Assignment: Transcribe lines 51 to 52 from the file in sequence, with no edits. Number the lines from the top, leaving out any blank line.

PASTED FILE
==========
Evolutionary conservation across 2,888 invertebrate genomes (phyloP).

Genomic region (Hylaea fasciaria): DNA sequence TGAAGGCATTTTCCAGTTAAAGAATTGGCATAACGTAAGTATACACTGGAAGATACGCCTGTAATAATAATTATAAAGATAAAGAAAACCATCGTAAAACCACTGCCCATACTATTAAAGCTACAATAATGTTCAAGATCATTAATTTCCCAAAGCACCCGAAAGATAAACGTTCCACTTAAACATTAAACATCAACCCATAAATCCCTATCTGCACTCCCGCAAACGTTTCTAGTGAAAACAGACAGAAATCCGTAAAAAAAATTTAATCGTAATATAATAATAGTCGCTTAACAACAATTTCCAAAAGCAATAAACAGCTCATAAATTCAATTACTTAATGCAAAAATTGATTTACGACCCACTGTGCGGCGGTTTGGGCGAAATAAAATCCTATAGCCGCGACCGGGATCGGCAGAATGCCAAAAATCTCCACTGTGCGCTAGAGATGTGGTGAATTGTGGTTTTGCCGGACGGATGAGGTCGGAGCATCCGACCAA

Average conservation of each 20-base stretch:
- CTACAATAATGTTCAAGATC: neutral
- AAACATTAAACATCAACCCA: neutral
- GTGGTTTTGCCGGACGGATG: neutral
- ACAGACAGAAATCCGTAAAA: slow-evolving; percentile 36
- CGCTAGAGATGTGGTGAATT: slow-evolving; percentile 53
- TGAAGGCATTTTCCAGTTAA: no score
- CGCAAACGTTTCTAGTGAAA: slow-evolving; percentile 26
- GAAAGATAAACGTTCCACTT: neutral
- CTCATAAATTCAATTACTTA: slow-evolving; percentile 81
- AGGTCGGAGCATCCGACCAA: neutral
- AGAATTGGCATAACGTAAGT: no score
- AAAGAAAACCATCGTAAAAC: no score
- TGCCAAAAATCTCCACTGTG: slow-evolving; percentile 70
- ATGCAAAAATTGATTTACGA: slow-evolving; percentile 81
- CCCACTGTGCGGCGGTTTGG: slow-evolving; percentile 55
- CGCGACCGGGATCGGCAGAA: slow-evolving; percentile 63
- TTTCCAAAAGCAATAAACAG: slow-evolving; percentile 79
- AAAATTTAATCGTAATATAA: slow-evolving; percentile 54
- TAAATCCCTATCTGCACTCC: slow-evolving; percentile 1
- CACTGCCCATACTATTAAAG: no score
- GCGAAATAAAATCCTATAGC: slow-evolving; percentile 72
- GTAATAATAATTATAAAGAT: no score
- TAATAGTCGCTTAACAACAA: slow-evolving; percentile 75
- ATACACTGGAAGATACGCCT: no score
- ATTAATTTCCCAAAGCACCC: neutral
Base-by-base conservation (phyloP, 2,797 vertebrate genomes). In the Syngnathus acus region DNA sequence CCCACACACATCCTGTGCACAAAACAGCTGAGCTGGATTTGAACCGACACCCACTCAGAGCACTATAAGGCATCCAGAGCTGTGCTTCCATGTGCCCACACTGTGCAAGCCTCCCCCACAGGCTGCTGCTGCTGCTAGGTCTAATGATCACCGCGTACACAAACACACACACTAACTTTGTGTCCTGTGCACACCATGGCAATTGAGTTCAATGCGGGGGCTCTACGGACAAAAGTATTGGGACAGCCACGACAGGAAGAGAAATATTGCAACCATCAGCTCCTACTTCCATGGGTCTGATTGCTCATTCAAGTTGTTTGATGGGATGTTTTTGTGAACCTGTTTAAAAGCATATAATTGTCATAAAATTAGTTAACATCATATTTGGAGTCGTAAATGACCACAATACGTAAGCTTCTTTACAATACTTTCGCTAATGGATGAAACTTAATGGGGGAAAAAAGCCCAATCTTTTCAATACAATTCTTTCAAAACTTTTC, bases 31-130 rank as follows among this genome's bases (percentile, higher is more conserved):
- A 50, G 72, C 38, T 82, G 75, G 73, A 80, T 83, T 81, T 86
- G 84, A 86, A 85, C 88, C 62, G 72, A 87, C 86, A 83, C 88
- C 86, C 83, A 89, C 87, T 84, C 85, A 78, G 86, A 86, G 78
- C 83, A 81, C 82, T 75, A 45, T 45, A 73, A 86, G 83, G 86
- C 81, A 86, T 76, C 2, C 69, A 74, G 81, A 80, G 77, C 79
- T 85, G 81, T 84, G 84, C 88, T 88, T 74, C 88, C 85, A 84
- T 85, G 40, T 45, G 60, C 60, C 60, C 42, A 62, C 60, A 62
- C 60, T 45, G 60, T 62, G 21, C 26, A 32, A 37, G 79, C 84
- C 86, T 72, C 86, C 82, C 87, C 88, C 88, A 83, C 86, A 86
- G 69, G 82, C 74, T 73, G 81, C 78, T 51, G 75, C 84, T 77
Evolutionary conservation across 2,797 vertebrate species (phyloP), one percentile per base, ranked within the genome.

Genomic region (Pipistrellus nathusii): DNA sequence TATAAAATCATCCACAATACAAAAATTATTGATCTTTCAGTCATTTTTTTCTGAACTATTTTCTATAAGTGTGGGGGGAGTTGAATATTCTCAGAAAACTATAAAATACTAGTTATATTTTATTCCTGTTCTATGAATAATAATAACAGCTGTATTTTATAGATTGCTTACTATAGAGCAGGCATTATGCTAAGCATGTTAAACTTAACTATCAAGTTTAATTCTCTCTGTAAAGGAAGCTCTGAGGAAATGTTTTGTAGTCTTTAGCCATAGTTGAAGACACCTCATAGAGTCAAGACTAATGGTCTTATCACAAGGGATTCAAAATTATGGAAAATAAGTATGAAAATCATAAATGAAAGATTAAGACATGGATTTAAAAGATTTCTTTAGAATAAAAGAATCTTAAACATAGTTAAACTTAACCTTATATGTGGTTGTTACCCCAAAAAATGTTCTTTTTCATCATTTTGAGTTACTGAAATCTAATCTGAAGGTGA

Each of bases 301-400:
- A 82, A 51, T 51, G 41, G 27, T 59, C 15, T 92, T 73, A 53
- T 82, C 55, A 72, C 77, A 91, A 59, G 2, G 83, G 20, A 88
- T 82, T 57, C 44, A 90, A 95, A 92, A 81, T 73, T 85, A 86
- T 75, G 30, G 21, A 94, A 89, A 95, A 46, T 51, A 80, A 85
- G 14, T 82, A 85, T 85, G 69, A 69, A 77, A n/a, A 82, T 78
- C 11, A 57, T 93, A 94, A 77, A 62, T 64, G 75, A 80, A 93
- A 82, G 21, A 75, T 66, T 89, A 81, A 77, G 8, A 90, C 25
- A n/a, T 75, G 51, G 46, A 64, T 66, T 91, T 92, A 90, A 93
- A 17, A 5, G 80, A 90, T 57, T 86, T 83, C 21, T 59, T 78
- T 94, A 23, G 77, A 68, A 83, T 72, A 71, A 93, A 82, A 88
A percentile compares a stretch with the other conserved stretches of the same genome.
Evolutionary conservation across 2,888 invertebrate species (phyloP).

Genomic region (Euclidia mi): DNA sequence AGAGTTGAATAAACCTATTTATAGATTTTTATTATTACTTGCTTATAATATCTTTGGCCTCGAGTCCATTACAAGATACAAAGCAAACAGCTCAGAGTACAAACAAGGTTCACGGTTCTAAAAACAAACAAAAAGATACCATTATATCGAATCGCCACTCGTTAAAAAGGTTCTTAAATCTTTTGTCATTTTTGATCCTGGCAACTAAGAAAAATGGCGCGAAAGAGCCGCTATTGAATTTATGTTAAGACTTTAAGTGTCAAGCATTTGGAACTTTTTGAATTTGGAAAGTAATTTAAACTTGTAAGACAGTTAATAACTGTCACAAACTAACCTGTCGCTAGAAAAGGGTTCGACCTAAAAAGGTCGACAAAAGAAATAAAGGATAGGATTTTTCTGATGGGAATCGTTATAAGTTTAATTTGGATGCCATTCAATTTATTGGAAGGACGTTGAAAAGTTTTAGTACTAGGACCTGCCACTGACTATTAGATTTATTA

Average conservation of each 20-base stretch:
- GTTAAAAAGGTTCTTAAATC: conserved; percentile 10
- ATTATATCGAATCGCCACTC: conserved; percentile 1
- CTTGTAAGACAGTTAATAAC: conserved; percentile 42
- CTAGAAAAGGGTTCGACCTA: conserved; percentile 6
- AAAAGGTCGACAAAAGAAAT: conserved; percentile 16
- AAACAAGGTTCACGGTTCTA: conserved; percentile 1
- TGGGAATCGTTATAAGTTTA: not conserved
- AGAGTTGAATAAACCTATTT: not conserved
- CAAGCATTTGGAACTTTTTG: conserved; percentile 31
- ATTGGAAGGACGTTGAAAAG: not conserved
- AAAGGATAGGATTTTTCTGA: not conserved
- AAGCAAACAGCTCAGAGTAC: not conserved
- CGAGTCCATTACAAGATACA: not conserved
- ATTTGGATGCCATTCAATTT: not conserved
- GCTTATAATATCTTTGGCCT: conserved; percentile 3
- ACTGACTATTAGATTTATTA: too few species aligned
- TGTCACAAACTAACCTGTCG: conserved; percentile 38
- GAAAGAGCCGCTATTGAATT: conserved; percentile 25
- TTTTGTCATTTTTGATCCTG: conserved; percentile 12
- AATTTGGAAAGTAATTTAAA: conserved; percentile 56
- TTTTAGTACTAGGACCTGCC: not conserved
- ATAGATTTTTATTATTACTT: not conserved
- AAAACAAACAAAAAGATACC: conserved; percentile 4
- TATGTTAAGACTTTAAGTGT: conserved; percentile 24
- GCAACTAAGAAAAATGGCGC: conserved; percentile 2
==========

- A 17, A 5, G 80, A 90, T 57, T 86, T 83, C 21, T 59, T 78
- T 94, A 23, G 77, A 68, A 83, T 72, A 71, A 93, A 82, A 88